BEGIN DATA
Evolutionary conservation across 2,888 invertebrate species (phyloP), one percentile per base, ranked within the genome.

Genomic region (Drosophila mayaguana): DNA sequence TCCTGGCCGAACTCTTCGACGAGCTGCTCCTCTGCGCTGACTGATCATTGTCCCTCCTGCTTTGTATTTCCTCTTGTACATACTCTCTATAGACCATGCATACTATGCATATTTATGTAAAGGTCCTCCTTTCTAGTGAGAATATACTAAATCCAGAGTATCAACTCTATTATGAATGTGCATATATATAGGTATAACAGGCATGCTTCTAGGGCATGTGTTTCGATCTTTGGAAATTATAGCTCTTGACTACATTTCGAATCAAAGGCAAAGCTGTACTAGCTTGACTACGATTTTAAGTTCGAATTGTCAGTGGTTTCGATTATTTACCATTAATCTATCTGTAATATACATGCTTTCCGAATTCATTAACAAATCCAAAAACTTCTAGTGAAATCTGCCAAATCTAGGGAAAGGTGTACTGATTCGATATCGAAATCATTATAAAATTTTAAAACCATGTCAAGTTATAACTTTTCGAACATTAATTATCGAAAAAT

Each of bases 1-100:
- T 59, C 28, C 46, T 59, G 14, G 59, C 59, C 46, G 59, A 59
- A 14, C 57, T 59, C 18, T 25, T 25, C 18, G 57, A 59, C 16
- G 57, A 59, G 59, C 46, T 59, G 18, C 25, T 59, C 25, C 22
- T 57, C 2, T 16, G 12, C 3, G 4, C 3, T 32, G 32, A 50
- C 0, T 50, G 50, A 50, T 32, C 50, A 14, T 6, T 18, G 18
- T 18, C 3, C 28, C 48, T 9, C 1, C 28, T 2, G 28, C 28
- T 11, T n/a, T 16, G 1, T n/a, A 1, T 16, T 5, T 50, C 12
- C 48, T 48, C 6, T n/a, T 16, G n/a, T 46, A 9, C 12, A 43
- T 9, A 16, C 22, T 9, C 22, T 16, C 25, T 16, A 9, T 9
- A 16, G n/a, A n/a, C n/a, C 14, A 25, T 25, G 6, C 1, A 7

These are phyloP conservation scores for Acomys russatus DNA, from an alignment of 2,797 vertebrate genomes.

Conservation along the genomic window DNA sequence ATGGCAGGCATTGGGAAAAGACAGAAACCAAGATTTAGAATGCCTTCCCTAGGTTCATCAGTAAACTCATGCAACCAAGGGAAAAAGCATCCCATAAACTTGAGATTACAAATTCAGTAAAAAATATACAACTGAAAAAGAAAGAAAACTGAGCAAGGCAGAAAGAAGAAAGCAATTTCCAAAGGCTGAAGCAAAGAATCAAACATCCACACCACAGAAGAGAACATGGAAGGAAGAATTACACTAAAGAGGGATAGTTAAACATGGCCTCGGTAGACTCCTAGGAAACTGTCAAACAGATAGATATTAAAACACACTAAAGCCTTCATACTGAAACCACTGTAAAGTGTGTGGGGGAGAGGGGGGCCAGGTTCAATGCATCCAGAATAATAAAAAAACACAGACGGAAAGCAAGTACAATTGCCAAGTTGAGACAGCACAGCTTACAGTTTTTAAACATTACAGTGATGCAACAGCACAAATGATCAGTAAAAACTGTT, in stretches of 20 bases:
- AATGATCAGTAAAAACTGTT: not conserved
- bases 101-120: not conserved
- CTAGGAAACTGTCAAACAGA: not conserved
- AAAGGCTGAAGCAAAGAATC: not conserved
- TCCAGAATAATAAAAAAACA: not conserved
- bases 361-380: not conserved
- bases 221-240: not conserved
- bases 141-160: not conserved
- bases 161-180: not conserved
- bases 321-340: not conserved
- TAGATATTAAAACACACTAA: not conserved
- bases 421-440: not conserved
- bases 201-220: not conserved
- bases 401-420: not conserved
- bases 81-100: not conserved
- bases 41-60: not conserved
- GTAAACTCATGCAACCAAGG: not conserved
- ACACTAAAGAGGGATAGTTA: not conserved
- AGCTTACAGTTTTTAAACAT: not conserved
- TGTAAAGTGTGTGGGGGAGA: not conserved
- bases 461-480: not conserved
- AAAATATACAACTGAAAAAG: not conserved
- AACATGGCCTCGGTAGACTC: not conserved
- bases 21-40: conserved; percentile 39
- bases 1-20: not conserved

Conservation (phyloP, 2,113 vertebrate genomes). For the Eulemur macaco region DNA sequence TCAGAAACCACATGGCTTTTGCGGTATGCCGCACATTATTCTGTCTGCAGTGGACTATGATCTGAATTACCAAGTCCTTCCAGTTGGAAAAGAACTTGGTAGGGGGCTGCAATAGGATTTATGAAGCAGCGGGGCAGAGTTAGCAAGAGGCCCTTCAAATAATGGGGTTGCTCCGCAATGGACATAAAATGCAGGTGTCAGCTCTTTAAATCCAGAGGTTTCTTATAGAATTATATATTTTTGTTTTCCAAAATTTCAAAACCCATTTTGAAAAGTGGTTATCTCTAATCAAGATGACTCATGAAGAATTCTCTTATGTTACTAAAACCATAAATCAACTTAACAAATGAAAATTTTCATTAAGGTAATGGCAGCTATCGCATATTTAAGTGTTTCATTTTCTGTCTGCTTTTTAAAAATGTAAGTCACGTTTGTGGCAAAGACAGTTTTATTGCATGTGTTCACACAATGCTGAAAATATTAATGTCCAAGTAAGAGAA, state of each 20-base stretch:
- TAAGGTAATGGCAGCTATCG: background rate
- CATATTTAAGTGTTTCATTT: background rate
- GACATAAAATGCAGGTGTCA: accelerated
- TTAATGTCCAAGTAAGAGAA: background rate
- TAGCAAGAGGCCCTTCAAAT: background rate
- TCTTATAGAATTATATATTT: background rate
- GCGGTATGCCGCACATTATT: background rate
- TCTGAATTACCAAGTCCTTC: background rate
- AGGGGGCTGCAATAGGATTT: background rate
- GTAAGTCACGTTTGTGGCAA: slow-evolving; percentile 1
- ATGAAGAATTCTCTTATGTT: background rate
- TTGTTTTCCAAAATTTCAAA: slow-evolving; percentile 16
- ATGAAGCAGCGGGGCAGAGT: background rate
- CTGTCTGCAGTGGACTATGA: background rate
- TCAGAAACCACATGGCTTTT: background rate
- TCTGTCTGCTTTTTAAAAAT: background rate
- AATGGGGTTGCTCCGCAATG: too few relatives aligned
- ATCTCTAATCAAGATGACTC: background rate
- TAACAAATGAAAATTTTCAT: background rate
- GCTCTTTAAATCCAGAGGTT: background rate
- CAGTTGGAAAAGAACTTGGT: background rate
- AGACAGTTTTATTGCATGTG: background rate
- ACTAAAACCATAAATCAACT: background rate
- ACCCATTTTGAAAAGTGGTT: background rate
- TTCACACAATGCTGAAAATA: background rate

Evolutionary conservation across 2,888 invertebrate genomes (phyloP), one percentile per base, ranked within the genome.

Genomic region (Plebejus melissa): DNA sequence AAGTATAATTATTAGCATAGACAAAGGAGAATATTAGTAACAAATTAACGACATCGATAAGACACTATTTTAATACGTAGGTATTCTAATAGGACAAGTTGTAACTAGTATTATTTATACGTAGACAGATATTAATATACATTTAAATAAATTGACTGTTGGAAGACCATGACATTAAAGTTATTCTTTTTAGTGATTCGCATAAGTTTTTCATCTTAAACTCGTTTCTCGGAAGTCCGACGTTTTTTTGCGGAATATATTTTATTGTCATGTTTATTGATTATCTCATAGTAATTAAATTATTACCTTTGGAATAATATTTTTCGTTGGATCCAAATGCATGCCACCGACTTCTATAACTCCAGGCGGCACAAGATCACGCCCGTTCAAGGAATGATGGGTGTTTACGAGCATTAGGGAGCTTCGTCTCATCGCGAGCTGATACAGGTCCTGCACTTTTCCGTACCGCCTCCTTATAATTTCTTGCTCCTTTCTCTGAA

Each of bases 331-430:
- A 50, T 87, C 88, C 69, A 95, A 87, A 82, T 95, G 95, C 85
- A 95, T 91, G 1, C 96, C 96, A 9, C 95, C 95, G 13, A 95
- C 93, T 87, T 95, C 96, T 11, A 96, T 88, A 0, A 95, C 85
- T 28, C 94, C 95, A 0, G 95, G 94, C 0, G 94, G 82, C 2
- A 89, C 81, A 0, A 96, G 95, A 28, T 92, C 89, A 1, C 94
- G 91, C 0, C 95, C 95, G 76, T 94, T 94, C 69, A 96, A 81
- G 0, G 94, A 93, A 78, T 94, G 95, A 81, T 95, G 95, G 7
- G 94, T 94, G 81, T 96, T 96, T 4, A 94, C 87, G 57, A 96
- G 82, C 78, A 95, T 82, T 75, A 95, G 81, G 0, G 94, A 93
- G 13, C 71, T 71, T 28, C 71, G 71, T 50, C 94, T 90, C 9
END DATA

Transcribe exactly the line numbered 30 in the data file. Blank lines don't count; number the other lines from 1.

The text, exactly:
- bases 81-100: not conserved